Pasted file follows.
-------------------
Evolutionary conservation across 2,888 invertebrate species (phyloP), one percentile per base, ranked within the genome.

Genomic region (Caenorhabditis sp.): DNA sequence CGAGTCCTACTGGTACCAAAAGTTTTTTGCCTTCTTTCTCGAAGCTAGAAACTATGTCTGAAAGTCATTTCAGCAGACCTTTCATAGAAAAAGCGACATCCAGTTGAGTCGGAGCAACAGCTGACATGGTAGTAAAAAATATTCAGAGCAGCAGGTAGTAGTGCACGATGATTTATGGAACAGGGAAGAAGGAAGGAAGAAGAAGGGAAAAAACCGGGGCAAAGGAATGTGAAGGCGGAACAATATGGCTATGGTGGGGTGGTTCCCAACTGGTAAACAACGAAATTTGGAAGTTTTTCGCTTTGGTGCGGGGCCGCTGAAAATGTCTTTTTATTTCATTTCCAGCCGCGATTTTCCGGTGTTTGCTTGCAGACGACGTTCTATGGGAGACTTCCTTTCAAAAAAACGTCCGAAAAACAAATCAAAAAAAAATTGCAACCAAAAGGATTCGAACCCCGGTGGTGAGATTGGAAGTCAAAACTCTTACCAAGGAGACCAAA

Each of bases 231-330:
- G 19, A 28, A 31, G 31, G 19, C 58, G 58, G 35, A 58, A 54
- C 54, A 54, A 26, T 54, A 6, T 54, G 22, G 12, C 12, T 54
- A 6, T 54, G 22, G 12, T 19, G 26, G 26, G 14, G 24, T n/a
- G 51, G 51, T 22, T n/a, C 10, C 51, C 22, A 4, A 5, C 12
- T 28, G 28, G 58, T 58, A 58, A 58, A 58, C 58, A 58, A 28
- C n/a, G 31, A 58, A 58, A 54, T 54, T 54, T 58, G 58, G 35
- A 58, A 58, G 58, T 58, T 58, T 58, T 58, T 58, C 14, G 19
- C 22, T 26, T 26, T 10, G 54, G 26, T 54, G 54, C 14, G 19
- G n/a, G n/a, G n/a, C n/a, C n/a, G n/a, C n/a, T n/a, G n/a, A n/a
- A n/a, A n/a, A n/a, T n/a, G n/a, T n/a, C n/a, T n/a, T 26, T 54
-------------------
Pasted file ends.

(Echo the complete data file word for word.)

Evolutionary conservation across 2,888 invertebrate species (phyloP), one percentile per base, ranked within the genome.

Genomic region (Caenorhabditis sp.): DNA sequence CGAGTCCTACTGGTACCAAAAGTTTTTTGCCTTCTTTCTCGAAGCTAGAAACTATGTCTGAAAGTCATTTCAGCAGACCTTTCATAGAAAAAGCGACATCCAGTTGAGTCGGAGCAACAGCTGACATGGTAGTAAAAAATATTCAGAGCAGCAGGTAGTAGTGCACGATGATTTATGGAACAGGGAAGAAGGAAGGAAGAAGAAGGGAAAAAACCGGGGCAAAGGAATGTGAAGGCGGAACAATATGGCTATGGTGGGGTGGTTCCCAACTGGTAAACAACGAAATTTGGAAGTTTTTCGCTTTGGTGCGGGGCCGCTGAAAATGTCTTTTTATTTCATTTCCAGCCGCGATTTTCCGGTGTTTGCTTGCAGACGACGTTCTATGGGAGACTTCCTTTCAAAAAAACGTCCGAAAAACAAATCAAAAAAAAATTGCAACCAAAAGGATTCGAACCCCGGTGGTGAGATTGGAAGTCAAAACTCTTACCAAGGAGACCAAA

Each of bases 231-330:
- G 19, A 28, A 31, G 31, G 19, C 58, G 58, G 35, A 58, A 54
- C 54, A 54, A 26, T 54, A 6, T 54, G 22, G 12, C 12, T 54
- A 6, T 54, G 22, G 12, T 19, G 26, G 26, G 14, G 24, T n/a
- G 51, G 51, T 22, T n/a, C 10, C 51, C 22, A 4, A 5, C 12
- T 28, G 28, G 58, T 58, A 58, A 58, A 58, C 58, A 58, A 28
- C n/a, G 31, A 58, A 58, A 54, T 54, T 54, T 58, G 58, G 35
- A 58, A 58, G 58, T 58, T 58, T 58, T 58, T 58, C 14, G 19
- C 22, T 26, T 26, T 10, G 54, G 26, T 54, G 54, C 14, G 19
- G n/a, G n/a, G n/a, C n/a, C n/a, G n/a, C n/a, T n/a, G n/a, A n/a
- A n/a, A n/a, A n/a, T n/a, G n/a, T n/a, C n/a, T n/a, T 26, T 54